Tip: avoid flooding your testers with daily emails if you submit a new beta every day. If you submit an update, the tester will be notified via the Store Live Tile. Take advantage of this automatic notification to enter all the new features/bugs into the app description. The first time that you send the deep link of the beta app, you can tell your tester to check the app description when a new update is available.
Unfortunately, in the current Windows developer portal, it is not possible to easily distribute an app to testers. You need to create a package and send the package to your testers. The testers then need to manually install the app. Hopefully the Windows team will soon mirror the awesome work of the Windows Phone team.
I know the feeling when an app is finally complete and ready to be submitted for certification. It is so tempting to submit it right away in order to see it live in the store ready to be downloaded. Please resist this temptation and do a beta phase. It is better that your friends find the problems than strangers, as strangers will most likely give you a 1-star review if they find a bug or a crash.
My friend designer Vincent and I decided to share the story of our latest app DualShot. The goal is not to be show-off. We want to show diverse statistics that can help analyze the Windows Phone market and encourage other developers and designers to continue providing quality apps.
Before starting, DualShot has two restrictions:
It is only available to Windows Phone 8 devices.
It requires a back and front face camera. In other words, the most popular devices the Nokia Lumia 520 and 521 cannot download the app, because they don’t have a front face camera.
The launch date was September 16th. The download count surpassed 100 000 on October 15th.
Data from the Windows Phone dashboard
It’s not a big surprise that the peak arrived close to the launch date. DualShot received a lot of good press from many Windows Phone websites.
Here is the top 30 markets. We were quite surprised that India and Thailand arrived on the second and third spot despite the fact that DualShot was available in English and French only at launch. The two biggest continents with the most users are Europe and Asia.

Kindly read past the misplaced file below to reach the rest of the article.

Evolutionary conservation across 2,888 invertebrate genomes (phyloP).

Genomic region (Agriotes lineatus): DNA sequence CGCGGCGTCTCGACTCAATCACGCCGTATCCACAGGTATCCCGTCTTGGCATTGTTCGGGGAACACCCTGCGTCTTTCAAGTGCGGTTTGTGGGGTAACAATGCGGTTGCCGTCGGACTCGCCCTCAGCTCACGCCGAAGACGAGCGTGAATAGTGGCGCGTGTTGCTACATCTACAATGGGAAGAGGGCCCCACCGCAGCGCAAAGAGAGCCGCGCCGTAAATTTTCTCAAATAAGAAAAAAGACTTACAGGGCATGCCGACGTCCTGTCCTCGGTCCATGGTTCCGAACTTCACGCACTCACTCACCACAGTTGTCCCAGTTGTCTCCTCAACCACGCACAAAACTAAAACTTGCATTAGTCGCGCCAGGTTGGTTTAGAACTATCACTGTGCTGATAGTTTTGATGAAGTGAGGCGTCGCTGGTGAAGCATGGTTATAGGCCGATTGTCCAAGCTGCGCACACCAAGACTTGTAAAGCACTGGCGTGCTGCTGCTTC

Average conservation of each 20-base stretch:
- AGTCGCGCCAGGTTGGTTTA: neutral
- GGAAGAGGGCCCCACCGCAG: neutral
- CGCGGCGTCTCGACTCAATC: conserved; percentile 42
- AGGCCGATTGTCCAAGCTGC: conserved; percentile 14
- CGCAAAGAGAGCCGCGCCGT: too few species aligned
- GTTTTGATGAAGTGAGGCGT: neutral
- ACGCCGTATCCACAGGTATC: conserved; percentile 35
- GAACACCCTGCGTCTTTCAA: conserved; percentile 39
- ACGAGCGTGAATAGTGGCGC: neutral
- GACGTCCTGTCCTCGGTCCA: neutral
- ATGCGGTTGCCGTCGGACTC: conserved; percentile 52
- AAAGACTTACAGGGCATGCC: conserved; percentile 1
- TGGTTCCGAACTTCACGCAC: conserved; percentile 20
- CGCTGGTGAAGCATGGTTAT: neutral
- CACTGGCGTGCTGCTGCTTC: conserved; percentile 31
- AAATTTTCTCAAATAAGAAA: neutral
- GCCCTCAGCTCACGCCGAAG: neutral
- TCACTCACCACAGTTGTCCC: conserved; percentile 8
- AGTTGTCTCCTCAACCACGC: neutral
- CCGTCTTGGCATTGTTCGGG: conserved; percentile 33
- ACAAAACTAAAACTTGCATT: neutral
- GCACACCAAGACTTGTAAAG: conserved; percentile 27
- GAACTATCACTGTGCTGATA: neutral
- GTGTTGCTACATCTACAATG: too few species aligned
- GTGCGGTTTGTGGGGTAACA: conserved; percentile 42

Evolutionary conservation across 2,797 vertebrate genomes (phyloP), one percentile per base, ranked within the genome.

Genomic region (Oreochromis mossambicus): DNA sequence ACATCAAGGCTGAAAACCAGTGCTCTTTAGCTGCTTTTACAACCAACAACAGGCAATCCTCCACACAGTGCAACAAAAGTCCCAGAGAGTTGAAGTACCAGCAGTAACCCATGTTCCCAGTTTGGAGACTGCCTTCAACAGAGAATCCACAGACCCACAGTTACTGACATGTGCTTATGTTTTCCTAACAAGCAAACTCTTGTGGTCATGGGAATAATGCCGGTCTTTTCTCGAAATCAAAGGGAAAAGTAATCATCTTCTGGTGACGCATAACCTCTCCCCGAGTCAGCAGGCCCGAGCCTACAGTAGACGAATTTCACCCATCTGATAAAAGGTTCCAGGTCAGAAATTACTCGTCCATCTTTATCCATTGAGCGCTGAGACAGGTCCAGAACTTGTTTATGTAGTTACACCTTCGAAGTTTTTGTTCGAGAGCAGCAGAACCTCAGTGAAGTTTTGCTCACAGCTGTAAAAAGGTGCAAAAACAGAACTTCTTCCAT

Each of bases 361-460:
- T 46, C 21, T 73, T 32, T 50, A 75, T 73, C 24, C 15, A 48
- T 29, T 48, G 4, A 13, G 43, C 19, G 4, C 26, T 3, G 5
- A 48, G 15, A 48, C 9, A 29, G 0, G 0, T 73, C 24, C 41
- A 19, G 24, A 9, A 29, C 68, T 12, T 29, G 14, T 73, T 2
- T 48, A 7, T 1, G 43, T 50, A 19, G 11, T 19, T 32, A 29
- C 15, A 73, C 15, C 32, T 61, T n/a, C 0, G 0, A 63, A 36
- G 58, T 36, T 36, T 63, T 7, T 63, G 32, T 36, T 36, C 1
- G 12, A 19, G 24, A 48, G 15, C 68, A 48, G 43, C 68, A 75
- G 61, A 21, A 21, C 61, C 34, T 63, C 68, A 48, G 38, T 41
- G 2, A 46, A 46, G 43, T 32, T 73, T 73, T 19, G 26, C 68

Here is the percentage usage per device. There is no doubt that Nokia is dominating the Windows Phone market. The non-Nokia device with the biggest market share is HTC with 5.3%. Looking forward, I’ll be curious to see how the Lumia 1020/925 will evolve. Their percentages are low because they are new and not available worldwide yet.
Data from Flurry analytics service
Concerning the reviews, there is a clear relation between the number of reviews and the downloads. The American were the most critics about our app!
Developing an app is one step, but advertise an app is another step. I’m not a firm believer that submitting an app without talking about it that the app will become popular.
The day before the app went live, we contacted a lot of editors and friends. A full day can be easily spent sending all the information.
For those who noticed, we created a little teaser on September 26th. It turned out that the one-day teaser worked well.
At this point, this is where the team has less control. It is the turn to the public to decide about the success of the app. It is also on the hands of the editors if they want to talk or not about the app. This is the most exciting and stressful period where the team awaits the result.
In the case of DualShot, we were very happy with the first days following the launch. In reality, it surpassed our expectations.
We were delight to see a YouTube review from our friends at WinSource:
We had a review on a Microsoft Canadian website and many more sites.
Having a lot of tractions at launch caused a positive domino effect. The more an app is downloaded, the more it appears on different categories. At some point DualShot was the top New+Rising app in USA.
A week later, the download count probably caused a trigger on the algorithm of Microsoft to display the spotlights. With the help of my app App Spotlights, I was able to detect that DualShot was on the spotlight of many markets on October 4th.
Later on, we had one occasion with the big spot in the USA spotlight page. We can see the effect on the graphic at the top of the blog post.
So far, we had a lot of exposures:
While we didn’t make any money from releasing DualShot because we made it free, we had so much fun following the launch. It surely motivates us to create more Windows Phone apps. Now that the Windows Phone market is not small anymore, we see a lot of opportunities and we encourage developers and designers to jump in. You can also be surprised with the result.
Have you create a DualShot photo yet? If not, go download and share your creation!